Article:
The Whore of Babylon: Pimping the Body of Christ to the highest political bidder

Burgkmair_whore_babylon_color

Hans Burgkmar 1523 woodcut used for Martin Luther’s translation of the New Testament

Christian biblical exegesis has historically associated the “whore of Babylon” with the Antichrist of Revelation. The term “whore” has less to do with any sexual transgression and more on act of idolatry — specifically, “whoring” the church to serve the political interests of rulers. Not surprisingly, much speculation swirled around who this “whore” signified. Biblical scholars have mostly interpreted Babylon to be the Roman Empire of the time which was engaged (until 313 CE) in sporadic persecution of Christians throughout sectors of the empire. An interpretative clue is found in verse 9, where the “whore” sits on “seven mountains,” a possible reference to the seven hills of Rome, where she rules over the kings of the earth (Rev. 17:18).

During the Medieval Age, reformers and critics within the Catholic Church (some who eventually were elevated to sainthood) equated the papacy with the whore of Babylon, specifically for its internal corruption, practice of simony, and most importantly, its political maneuvering to enhance its earthly powers and dominions. Leaders of the Protestant movement (i.e., Luther, Zwingli, Calvin, Knox, Wesley), strengthened this association by generalizing the entire Church as corrupt, rather than a more complex analysis that would criticize specific periods and/or popes. The pope as Antichrist, leading the Catholic Church as whore into apostasy, was not only a mainstream interpretation during the rise of Protestantism, but has remained a popular interpretation, especially among many fundamentalists, dispensationalists and right-leaning evangelicals today.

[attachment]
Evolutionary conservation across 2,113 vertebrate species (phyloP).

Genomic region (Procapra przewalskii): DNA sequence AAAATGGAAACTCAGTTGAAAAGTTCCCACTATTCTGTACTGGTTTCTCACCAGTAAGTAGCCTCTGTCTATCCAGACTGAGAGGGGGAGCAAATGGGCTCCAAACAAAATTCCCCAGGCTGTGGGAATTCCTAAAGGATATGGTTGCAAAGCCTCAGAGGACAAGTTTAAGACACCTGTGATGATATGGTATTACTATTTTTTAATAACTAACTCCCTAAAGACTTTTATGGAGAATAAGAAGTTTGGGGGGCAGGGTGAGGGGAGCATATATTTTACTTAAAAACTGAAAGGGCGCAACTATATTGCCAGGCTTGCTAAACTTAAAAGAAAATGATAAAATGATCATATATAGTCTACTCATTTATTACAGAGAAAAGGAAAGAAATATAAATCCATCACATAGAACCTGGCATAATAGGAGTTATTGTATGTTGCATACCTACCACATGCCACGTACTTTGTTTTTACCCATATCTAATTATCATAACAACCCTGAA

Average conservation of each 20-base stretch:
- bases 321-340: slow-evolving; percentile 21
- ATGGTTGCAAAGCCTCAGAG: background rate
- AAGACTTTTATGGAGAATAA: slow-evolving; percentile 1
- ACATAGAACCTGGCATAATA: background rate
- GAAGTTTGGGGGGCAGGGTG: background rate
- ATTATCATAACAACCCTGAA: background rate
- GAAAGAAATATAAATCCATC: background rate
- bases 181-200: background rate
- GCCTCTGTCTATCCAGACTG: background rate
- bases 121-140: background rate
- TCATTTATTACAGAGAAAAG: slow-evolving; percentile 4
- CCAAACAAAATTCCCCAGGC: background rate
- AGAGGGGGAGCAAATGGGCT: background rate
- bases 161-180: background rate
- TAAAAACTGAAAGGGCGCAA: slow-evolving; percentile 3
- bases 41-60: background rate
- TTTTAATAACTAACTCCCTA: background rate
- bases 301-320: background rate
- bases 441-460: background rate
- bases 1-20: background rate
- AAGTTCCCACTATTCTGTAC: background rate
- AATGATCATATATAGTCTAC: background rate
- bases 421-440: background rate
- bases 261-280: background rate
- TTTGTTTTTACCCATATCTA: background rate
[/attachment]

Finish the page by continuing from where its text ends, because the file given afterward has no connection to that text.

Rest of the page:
TO READ THE REST OF THIS ARTICLE – PLEASE CLICK HERE

 

 

Leave a Reply

Fill in your details below or click an icon to log in:

WordPress.com Logo

You are commenting using your WordPress.com account. Log Out / Change )

Twitter picture

You are commenting using your Twitter account. Log Out / Change )

Facebook photo

You are commenting using your Facebook account. Log Out / Change )

Google+ photo

You are commenting using your Google+ account. Log Out / Change )

Connecting to %s